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Posted April 6, 2016 by Scott Gerhardt in Card Games

Mardu Lifegain Allies – A 100 ticket Modern deck

For starters, those of you unfamiliar with this event should check it out here.  Now those of you who keep up with me as a Magic player know that most of my “brewing” is kept to 40 cards, so generally when an event comes around that needs 75, if I am smart, I just pick up a deck and jockey it.  Well, pretty much knowing I wasn’t going to test, I went through, found a reasonable mono-red deck, tweaked a bit to get it under budget and then I was done.  I figured the field would mostly be cheap creature aggro decks, so if I could get on par I could just try to outplay people.   Then it happened……

I was just browsing through MTGO and I came across the idea of Allies.  I wasn’t actively playing during original Zendikar block, so I did some research and my ears got really piqued up.  I like goofy deck, and if I though that small creature aggro would be the meta, then small creature lifegain aggro should generally beat that.  Plus, instead of taking a “real” deck and making it cheaper, I just started brewing from the beginning.  I mean, these allies aren’t exactly expensive dollar-wise, so I should be able to put together something unexpected.  And hell, it would be a fun story if I actually did something with it.

I started by putting everything in I wanted, clicking them over from MTGO to my deck until I was done and I had just over 60 cards…..before I added lands.   Well, cuts must be made.  Summarizing what was a kinda long and arduous process, I ended up with a BW Allies deck that was focused on lifegain.  I also heard rumblings of a budget affinity and living end deck, so I wanted to make sure those were covered.  The Scrappers seemed like basically the perfect thing to bring in, with there being almost nothing else, so we now shifted to Mardu.  This allowed me to drop in the single Munda and Chasm Guide.  Munda is just a solid guy to cleanse your draws moving forward, and the Chasm Guide could give me a chance to March or Rally straight to victory.  I liked the idea of the Bala Ged Thiefs to help shut down any form of control and the Diabolists would give me a quick way to burn down another deck that was just stalling me out without an alternate win condition.

Despite not being an Ally, I felt the Eldrazi Displacer was once of the best friends I could have.  I would allow me to blink my own guys with CIP effects to repeat them, stop my opponent’s creatures from attacking, and even have a really solid 3/3 for 3 body when needed.  This was certainly not a deck prone towards removal, but you have to have some, so the 2 Path’s in the main deck would hopefully suffice when my opponent dropped something down that was nearly impossible for me to deal with.

The mana was just a matter of me trying to insure I got some fetches for the Retreat – a way of activating some of the abilities at instant speed, and then making it all work while still giving me a chance to have the colorless needed for the Displacer to work.  This is where the budget got real funny because I had to make some decisions I didn’t really want to just so I could keep under budget:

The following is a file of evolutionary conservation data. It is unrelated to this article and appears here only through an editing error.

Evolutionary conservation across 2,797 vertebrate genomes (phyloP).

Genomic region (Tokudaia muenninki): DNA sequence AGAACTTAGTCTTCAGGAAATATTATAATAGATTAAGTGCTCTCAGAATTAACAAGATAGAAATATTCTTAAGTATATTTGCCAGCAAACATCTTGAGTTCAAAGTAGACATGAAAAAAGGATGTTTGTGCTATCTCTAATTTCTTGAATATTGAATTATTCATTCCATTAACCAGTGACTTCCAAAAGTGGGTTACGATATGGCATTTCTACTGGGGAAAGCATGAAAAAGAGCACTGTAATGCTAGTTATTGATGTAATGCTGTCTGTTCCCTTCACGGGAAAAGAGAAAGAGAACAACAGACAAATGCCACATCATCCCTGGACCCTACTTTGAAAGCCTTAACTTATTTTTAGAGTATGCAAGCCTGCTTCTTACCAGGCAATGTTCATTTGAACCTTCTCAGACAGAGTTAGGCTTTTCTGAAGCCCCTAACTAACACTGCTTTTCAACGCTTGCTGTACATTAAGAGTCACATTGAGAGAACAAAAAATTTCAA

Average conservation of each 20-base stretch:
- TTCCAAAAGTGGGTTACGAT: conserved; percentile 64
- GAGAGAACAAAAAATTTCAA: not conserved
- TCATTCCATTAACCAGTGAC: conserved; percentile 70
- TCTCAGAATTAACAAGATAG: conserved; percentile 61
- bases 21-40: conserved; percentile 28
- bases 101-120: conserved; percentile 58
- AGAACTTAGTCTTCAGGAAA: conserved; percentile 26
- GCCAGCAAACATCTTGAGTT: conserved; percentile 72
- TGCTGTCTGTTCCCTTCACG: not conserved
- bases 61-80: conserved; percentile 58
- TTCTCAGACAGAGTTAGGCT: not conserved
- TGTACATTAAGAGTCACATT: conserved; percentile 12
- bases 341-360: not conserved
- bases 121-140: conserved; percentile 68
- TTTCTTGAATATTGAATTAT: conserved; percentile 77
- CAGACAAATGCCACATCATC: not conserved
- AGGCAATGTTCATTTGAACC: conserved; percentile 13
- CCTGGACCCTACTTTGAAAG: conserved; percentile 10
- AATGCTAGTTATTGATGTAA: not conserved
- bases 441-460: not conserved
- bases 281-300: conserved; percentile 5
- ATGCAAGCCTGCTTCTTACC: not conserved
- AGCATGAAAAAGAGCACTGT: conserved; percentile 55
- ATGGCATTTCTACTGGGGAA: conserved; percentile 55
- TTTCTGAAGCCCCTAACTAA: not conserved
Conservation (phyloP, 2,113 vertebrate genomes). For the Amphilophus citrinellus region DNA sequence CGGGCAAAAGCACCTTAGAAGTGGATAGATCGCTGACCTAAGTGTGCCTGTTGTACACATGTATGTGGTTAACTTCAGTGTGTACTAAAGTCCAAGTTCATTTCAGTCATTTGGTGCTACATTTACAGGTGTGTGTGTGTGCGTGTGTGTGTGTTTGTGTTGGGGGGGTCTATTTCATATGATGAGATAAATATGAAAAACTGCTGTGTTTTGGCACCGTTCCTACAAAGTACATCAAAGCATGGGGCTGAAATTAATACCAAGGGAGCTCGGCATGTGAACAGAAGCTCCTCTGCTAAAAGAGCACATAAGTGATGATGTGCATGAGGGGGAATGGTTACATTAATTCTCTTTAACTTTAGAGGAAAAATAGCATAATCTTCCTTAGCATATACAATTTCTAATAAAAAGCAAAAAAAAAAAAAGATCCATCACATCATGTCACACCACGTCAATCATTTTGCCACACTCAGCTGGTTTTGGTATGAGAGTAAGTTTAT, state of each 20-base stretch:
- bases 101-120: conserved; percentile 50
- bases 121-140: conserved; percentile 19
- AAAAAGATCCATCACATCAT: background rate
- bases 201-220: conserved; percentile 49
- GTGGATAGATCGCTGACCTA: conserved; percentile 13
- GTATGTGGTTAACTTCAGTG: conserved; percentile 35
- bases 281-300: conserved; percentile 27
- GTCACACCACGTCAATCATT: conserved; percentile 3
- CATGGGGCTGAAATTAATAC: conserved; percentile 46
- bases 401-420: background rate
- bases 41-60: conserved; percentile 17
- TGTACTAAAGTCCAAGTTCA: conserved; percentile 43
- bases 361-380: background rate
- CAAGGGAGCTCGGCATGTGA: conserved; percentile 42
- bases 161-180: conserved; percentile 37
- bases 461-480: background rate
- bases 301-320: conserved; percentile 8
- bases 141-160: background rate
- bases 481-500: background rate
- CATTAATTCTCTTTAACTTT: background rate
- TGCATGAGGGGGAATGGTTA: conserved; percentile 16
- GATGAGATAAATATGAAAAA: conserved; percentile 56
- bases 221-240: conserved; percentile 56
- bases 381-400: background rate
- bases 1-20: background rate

In the end, we got a deck that doesn’t necessarily need to attack, or even necessarily block to both win and not lose:

GamersDome Decklist


GamersDome Sideboard

So, after playing the deck for 3 weeks and really getting to look at it I came to some really harsh realities:

#1 – I didn’t have enough land.  Just, period, I was often stuck down a land, so it really needed one more in it.
#2 – I couldn’t do a thing in the world about any enchantment, which was just a horrid oversight on my part when building the deck
#3 – Some of the sideboard options I had were just bad and needed to be looked at again.

All of that said, I went and said, “Well, I wonder if I can make this deck any better if I were to start over again today?”  I mostly decided that I liked the main deck.  With a few small changes, I thought it was great and did exactly what I wanted it to from a spell perspective.  The lands needed to be swapped up.  A lot of the changes needed to happen in the board where certain tweaks were needed to insure I could cover my bases more cleanly.  After a big of tinkering (and in fairness, no further testing), I now have the 2.0 version of the deck – the version I would submit if I had to do it over again.  Note:  SOI was not released when this challenge started, so SOI cards were not considered.


I feel this version does a better job of shoring up some of the holes the deck had, and with the one Tazri maindeck, a small tutor aspect to be able to find what is needed after board.  Value of this deck as of this article:  98.96 tix

So this was just a quick primer on what I was thinking, and what I would do if we had to do it all over again.

Thanks for the read and keep playing everyone!

Scott Gerhardt

Scott has....thoughts. They can be about this, that, or just about anything. Seldom at a loss for words, you can find his thoughts chronicled here